When I walked down the aisle the first time, my father whispered in my ear as he guided my arm to my soon-to-be husband’s. He said, “Be good to each other.” Such simple directions—the most uncomplicated marriage advice I have ever heard. Unfortunately, my first husband was unable to embrace those plain words and the marriage ended. Recently, my father and I paused at a café for java and had a long talk about the end of that relationship, and I commented about what I had observed between him and my mother that week. This Christmas, as I watched my parents speak gently with one another, my father cupped my mom’s face in his hand, and they bowed their heads toward one another, and murmured affectionate words. I held my breath as time stopped. It was a beautiful moment, the likes of which I witnessed often through my childhood, but that I never fully experienced until I courted my new husband: tenderness in its most innocent and sweetest light.

As we dawdled over coffee, my dad and I eventually grew to a deeper discussion of our own present marriages, my father and mother’s being their first and only. He elaborated on what he had learned as a young man in his early married years, and we laughed about how his errors paralleled some of the comedic ones my husband and I now experience as newlyweds at our age. Despite newness and trial though, we do triumph.

“I looked across the room at the Christmas party,” I said, “and saw my husband smiling at me. And he was proud—not ‘my wife is a trophy’ kind of proud, but proud to be married to me.” Suddenly, and even with my own spouse miles away, I could smell his cologne and feel the warmth of his body. I could almost hear him breathing the way he does when he bends his own forehead to touch mine in a wordless exchange of love. I paused in reverie. My father and I sat near the window of a Starbucks, the steam long having abandoned the cups in our hands, our thoughts drifting.

I thought about the goodness of my husband. When he speaks, he speaks gently. His voice still stops my heart and slows me down—it is the sound of love. This is not to say that we don’t have moments where we have overstepped boundaries in some way (Do NOT remove the carpet from his office! Do NOT!), but the overwhelming sensation I have for him is ultimately adoration. This Christmas, one and a half years after the start of our marriage, we drove our children from their father’s home to my in-laws far away. The kids were quiet, sleepy, and warm in their blankets against the dampness and chill of the fog outside. We cruised down the highway, picking out familiar landmarks silhouetted against the grey mist that curtained the countryside. I was overwhelmed by a familiar feeling—security, love for family despite obstacle or stress, and faith despite the unknown future. I told my husband later how much I enjoyed being part of his family—both the nuclear one we create and the extended one we share. We are good to each other.

Snugga Bugga and Child Speak

My son folded himself up in my lap, tucked his head under my chin, and pulled his blankie around himself. As I drew it up to warm the back of his neck and tucked the loose end under his toes, I asked him if he was my snuggle bundle. He replied, “Yes, I am your snugga bugga.” I rocked him and thought about all his funny words and phrases. Super boach lives in infamy here due to the day he announced that such a thing was on the stairs. When he had run to my husband for help, I had proceeded to examine the source of Tiny’s shock and horror: the largest house roach I have seen in years. What he says in reflection of my own spoken discipline is just as sweet and amusing. One day, frustrated with a Transformer toy that would not fold per the illustrated directions, he put his hands on his hips and stated clearly that he was “tired of this" and "it is so disappointing.” I’ll never forget my daughter at the same age taking her bears into another room for what we termed special chats. After her bears returned, their behavior had dramatically improved. Hearing her discipline her bears was always an amusing check on my own behavior.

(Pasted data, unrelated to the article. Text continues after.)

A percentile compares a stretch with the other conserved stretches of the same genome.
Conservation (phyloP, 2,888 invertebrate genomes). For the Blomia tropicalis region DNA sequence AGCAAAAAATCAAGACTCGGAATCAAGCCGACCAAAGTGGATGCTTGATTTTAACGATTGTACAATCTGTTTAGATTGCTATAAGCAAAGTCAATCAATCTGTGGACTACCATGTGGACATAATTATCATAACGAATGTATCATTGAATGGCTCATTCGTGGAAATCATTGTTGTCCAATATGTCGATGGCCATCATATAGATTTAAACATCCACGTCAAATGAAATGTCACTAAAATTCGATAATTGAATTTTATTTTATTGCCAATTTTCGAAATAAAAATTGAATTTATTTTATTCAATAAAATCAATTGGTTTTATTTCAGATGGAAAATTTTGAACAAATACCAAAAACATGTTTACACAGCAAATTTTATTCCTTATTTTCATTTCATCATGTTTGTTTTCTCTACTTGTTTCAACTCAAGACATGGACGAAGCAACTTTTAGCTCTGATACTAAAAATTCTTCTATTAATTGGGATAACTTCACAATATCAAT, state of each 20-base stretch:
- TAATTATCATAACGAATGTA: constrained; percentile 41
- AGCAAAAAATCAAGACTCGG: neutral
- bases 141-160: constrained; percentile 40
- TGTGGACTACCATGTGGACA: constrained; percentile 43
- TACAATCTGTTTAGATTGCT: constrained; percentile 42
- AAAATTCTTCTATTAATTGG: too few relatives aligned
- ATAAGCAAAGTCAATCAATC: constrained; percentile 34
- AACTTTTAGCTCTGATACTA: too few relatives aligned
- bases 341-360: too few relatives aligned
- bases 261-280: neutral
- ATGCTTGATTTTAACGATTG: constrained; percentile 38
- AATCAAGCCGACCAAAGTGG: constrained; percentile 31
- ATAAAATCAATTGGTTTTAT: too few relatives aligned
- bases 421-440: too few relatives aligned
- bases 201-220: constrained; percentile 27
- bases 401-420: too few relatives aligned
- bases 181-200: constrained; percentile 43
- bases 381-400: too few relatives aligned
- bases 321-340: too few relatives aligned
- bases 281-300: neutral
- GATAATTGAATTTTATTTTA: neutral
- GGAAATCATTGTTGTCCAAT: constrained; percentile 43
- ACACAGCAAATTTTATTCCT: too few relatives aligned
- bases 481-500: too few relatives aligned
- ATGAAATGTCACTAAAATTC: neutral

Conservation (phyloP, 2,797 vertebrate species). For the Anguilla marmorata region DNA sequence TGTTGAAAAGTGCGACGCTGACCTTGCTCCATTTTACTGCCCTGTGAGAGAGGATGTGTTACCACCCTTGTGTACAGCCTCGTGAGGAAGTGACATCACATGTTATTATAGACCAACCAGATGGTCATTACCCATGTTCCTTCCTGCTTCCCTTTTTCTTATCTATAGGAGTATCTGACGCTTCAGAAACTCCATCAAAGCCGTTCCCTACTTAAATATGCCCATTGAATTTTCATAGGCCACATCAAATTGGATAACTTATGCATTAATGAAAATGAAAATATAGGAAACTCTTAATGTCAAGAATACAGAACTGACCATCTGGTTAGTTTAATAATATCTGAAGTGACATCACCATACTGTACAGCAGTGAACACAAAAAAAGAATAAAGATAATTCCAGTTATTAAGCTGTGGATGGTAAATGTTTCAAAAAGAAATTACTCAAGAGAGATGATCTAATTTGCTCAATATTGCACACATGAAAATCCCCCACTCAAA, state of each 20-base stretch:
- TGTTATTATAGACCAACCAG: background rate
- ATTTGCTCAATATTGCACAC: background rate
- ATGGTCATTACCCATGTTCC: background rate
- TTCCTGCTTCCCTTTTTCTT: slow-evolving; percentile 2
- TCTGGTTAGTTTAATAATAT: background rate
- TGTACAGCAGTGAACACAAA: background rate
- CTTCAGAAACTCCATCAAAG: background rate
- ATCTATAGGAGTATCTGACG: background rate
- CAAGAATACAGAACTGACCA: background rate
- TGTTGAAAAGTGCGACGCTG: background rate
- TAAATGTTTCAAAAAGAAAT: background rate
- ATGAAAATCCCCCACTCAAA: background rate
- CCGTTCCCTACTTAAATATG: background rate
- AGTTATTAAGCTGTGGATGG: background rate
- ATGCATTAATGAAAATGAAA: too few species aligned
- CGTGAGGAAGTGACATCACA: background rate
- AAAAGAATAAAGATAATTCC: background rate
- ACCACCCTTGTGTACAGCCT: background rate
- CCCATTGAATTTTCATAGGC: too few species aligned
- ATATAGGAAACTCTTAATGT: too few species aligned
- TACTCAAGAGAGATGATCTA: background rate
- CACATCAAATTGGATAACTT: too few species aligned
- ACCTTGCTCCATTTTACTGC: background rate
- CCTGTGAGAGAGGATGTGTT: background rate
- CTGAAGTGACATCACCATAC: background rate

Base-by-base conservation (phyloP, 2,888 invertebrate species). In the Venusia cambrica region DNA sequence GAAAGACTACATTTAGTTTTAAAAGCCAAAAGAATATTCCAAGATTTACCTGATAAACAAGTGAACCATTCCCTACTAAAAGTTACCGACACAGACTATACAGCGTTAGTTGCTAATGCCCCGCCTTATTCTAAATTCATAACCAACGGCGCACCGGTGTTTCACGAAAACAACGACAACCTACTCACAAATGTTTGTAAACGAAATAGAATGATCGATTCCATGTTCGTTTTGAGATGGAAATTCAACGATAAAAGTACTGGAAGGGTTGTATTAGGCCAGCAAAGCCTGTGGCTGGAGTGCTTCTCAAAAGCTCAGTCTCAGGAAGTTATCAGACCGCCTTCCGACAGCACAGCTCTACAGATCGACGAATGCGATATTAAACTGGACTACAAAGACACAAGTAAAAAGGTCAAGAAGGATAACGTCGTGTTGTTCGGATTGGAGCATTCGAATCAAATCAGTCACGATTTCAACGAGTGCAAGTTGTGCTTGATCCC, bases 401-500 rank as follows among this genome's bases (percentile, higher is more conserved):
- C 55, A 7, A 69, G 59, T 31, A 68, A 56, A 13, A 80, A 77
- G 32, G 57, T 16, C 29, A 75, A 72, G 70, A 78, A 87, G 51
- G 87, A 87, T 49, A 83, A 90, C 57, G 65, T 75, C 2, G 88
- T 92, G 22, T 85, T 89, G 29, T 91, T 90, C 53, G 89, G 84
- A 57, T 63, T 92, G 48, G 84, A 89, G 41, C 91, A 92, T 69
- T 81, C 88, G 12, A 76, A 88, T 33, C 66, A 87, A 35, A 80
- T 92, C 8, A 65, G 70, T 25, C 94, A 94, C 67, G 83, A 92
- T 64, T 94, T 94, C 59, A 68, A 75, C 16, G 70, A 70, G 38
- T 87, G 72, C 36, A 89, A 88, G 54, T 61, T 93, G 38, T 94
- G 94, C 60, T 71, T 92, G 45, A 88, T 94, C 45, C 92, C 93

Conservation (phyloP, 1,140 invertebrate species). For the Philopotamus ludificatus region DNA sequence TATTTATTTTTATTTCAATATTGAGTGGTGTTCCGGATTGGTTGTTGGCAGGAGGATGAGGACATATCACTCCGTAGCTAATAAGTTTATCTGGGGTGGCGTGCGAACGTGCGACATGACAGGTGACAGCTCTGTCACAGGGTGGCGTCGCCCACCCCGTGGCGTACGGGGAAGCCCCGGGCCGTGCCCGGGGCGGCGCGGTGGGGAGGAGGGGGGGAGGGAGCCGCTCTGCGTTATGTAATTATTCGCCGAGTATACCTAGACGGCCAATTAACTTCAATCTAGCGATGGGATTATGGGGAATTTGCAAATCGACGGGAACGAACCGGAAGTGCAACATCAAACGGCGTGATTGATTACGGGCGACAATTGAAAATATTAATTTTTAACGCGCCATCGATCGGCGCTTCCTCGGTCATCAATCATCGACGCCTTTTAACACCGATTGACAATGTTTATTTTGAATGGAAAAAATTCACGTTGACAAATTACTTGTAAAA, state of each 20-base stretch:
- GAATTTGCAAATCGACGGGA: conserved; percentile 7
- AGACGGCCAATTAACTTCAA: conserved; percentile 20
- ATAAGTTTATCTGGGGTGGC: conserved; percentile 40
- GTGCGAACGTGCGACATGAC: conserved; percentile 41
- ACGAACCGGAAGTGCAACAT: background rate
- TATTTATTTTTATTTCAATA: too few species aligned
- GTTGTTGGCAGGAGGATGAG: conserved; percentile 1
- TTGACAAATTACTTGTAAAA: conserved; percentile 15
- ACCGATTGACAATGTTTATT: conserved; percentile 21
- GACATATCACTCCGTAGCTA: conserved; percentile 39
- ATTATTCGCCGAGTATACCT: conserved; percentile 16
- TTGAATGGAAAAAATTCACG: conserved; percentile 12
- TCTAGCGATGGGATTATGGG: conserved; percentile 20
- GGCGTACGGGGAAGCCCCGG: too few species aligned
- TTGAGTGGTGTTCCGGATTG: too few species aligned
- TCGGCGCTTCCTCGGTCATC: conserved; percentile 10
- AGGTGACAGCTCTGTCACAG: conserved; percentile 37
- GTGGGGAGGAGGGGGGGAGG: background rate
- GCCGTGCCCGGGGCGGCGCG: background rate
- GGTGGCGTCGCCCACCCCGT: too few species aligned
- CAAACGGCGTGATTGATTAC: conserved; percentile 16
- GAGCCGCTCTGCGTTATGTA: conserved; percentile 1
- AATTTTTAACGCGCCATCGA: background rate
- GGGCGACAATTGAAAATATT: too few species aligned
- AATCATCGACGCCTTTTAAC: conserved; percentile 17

Of course, repeating what one hears can backfire. My daughter attempted to shun her chores one Sunday morning by announcing that her intentions were just to take it easy and she was not in the mood to do her work, words that mimicked mine from a different conversation (with different intentions and circumstances) the week prior. That did not end well for her, by the way.

Most of the time here, the things the children repeat or reiterate in some form are varieties of affectionate talk. For example, “Mommy,” says my little boy, “I am your Tiny Man! Are you my Tiny, too?” And after years of telling him I am going to eat his little bumply toes, he says, “You need to chase me, catch me, and eat me!”

These days, I find myself sad that my last baby is outgrowing my lap. Next year, Tiny will be a kindergartner and I will be out of the house more for work or school again. Note that I crave another baby—a woman knows when she’s done. Tiny, however, has a special bond with me. He reminds me of a very green pony I worked with long ago. My trainer once stood me beside that tired, frustrated little horse and told me that hardship forges a bond.  (I hear she is now a well-trained, but still naughty pony, just like someone else I know.) My son and I have forged a bond through hardship, too. He has been a challenging child to raise. Even pregnancy with him was a battle of wills. Our little man has reached this wonderful place where he can listen and follow directions without being angry, where he understands consequences, sleeps and stays in his bed, and is eager to cooperate and please. He does regress occasionally, but always will be my snugga bugga, as he likes to say. So these last couple of years where he invents vocabulary or naively bumbles through speech will be cherished more than ever. His words will carry me.